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Waterfront Whale Tales

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A man with white paint on his face and wearing a black t-shirt with the Aboriginal flag on it stands with his arms crossed next to a black sculpture of a whale's tail.
Photograph: Supplied/New Sydney Waterfront Co

Time Out says

Keep your eyes peeled for 30 large-scale whale tail sculptures that are popping up around Sydney’s Western Harbour

Thar she blows! From August 11 to September 24, a pod of whale tails are migrating through Sydney's Western Harbour – and if you manage to find them all you could just win an epic prize. 

Waterfront Whale Tales is a collection of thirty two-metre-tall whale tail sculptures that have been painted by local Australian artists. This talented line-up includes Archibald prize winner and First Nations artist Blak Douglas, illustrator and animator Chris Yee and artist, author and illustrator Sha’an d’Anthes aka Furry Little Peach. Each tail boasts a unique design that is inspired by its location, marine life, Indigenous stories and the land.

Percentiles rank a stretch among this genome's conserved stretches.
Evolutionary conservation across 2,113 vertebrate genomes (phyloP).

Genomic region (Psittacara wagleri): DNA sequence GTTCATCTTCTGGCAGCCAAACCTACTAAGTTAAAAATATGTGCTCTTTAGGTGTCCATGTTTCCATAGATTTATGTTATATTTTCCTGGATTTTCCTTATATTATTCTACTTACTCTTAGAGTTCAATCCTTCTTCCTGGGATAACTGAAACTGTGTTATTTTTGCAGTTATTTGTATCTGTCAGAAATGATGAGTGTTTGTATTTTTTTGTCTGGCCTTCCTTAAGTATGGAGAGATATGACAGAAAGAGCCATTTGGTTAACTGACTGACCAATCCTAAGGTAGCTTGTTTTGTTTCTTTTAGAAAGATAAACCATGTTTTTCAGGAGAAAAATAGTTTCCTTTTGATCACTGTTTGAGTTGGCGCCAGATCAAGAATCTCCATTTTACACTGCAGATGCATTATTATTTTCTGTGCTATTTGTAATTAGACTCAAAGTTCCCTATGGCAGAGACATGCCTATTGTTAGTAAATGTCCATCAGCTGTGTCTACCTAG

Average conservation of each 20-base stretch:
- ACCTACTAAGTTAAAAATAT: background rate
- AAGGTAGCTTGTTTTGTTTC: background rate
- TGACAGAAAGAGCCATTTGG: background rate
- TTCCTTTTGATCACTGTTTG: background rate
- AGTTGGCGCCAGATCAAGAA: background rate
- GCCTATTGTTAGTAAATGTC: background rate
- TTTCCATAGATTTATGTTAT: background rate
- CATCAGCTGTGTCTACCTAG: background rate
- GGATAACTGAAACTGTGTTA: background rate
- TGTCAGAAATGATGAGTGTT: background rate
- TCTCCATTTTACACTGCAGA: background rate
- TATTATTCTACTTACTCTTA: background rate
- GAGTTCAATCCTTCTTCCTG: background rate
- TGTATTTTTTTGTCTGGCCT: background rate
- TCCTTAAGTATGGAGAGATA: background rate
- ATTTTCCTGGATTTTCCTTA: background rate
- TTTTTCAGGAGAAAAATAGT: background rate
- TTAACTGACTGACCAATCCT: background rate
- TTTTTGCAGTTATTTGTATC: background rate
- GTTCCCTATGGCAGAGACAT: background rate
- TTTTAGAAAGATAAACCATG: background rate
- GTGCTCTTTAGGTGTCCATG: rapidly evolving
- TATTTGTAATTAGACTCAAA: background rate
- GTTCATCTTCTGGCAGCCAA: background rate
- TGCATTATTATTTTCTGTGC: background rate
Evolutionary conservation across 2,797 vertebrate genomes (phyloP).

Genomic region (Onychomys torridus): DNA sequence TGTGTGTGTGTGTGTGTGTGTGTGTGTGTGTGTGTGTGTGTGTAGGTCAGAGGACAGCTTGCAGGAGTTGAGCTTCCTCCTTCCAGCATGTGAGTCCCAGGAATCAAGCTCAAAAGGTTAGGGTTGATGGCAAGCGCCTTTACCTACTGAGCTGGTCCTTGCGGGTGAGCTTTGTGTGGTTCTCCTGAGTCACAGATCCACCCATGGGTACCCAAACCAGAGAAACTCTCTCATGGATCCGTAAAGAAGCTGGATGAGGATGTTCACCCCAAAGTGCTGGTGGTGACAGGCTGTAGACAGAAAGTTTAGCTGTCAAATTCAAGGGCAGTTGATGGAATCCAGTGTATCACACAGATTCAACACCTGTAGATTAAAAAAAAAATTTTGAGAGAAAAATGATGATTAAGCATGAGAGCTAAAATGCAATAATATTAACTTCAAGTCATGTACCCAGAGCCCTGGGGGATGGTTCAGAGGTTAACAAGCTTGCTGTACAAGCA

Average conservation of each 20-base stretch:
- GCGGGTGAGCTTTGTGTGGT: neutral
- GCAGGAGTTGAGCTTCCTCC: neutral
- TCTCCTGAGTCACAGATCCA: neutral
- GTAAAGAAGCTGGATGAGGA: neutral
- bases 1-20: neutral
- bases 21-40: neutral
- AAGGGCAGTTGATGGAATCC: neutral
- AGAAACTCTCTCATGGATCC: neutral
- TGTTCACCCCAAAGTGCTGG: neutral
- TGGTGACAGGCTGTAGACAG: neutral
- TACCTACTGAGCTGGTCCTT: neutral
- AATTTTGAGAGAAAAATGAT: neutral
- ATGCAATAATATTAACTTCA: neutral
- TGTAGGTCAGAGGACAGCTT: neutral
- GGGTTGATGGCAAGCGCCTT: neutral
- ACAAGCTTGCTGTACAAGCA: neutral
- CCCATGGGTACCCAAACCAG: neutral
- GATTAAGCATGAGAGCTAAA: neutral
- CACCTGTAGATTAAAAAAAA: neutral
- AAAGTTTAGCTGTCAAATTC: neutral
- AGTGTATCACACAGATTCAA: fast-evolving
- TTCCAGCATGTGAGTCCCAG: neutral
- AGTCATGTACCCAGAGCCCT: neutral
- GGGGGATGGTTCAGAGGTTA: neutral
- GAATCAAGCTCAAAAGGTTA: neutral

The sculptures will be dotted along a six-kilometre route around Sydney’s Western Harbour waterfront, beginning at the Sydney Fish Market and weaving through Pyrmont, past The Star, Australian National Maritime Museum, Darling Harbour, ICC Sydney, Chinese Garden of Friendship, Darling Quarter, Sea Life Sydney Aquarium, Cockle Bay, King Street Wharf, Crown Sydney and finally to Barangaroo.

The best (and easiest) way to navigate the trail is to download the app, which will tell you the exact location of each tail, plus extra information regarding the waterfront’s history and natural wonders. 

Each sculpture also features a special code, which when entered into the app, reveals the story behind the design inspiration as well as a freebie, discount code or prize to redeem from a local business. Discover all thirty tails and you can enter the draw to win one of thirty nights in a Deluxe King room at Crown Sydney including breakfast for two.

If you’re already wondering what’s going to happen to these whale tails at the end of the six-week showing, it’s good news: the sculptures will be auctioned off, with net proceeds going to The Kids' Cancer Project. 

Waterfront Whale Tales is a free outdoor exhibition. For more information, head to the website.

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